Absolutely. Like the minute you learn something, teach somebody else. You can also learn more while instructing other people about what you’re doing. I feel like it’s a responsibility to do it. But not just the skill set—the vulnerability of it. There are some challenges that we face that we do not always like to share with other people. And that’s a part of the learning process. A lot of people are always showing their wins, and I show my wins too, because I’m proud of them, [but] there are things that we’ve had to conquer and go through that are a part of why that success is so important. It’s not just my responsibility to be like, “I am singing this thing.” I realize now through this course [that] it’s my responsibility to use the roadblocks, struggles, life transitions that were scary, to help people find their way. I didn’t realize that I could use that as a power tool. You just think about your wins, but it’s your lows that make the wins make sense.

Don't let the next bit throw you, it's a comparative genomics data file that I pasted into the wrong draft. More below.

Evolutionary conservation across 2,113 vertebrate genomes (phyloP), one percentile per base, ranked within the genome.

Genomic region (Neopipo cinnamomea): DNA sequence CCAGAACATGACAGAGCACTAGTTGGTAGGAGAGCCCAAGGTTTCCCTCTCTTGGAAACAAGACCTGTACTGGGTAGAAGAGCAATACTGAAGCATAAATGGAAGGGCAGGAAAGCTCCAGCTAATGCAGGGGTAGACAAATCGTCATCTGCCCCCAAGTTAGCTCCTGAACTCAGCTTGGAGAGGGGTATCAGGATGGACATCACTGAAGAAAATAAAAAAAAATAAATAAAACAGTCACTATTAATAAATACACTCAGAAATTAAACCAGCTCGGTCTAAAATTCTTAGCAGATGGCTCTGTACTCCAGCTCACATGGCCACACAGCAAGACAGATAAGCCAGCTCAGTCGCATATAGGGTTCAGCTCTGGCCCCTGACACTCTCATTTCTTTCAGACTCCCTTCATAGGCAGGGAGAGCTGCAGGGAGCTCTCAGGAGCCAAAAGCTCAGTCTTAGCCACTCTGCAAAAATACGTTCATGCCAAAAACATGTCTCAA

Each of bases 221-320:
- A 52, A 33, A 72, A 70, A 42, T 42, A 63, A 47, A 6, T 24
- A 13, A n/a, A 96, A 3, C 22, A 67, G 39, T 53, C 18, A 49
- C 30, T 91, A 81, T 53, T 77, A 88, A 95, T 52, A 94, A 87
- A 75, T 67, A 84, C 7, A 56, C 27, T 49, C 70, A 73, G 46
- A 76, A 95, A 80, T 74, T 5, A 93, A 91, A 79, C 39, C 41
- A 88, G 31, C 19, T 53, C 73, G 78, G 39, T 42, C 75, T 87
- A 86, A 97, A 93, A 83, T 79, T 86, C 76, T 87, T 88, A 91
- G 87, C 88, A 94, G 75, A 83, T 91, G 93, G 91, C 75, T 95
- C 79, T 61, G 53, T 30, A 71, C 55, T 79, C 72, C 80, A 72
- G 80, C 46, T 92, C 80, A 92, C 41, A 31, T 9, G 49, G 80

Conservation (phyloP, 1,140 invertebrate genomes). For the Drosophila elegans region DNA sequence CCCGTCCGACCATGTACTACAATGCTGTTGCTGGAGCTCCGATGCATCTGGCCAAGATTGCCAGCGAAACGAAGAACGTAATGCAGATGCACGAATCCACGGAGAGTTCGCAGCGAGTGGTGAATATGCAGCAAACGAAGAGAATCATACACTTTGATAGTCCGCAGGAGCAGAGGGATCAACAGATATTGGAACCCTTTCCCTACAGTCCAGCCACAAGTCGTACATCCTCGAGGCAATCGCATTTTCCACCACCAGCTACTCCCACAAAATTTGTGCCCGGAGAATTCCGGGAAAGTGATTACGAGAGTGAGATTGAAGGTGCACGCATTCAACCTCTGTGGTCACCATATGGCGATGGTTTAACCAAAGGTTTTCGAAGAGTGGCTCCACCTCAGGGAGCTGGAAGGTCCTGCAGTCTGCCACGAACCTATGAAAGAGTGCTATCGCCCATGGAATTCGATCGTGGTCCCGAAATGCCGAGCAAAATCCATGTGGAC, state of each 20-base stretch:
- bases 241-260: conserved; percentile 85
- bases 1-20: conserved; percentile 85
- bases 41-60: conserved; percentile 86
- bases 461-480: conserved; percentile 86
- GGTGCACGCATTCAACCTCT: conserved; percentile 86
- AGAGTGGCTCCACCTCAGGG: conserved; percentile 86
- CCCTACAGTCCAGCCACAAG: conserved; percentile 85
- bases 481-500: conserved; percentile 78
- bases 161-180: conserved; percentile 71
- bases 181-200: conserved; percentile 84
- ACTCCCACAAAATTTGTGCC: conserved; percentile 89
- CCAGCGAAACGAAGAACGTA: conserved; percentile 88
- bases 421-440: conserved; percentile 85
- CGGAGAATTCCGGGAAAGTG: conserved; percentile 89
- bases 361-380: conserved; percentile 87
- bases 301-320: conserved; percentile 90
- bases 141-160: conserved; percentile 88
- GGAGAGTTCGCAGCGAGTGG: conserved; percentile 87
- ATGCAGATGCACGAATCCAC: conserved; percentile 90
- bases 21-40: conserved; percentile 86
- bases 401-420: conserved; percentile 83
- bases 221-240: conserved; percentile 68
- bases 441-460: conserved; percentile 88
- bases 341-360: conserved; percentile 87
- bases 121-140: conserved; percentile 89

“How do you drop into yourself and become aligned with your inner voice so that what comes out of your outer voice is a true representation of who you are?”
Did you ever picture yourself being a counselor to people through your music?
I felt it more on my most recent album, because [it’s] all about celebrating and championing women composers and some of the stories are messy, some are painful, because women’s experiences span the gamut. Yes, we talk about love. We talk about passion and our divine beauty. But there’s also songs that talk about a beautiful young little black girl who for the first time gets that message that she is not beautiful because of the color of her skin. There are messages about women who have been victims of abuse. All those stories, tied into all the different reimaginings of these compositions that I found, really paint as close as I could a picture of womanhood, the power in that and how we have overcome struggles. When I do this show [performing the material on Intuition], people have come to me afterwards and cried on my shoulders and I’m like, “This is a beautiful moment. Let me really let this sink in so I can learn from this woman’s tears.”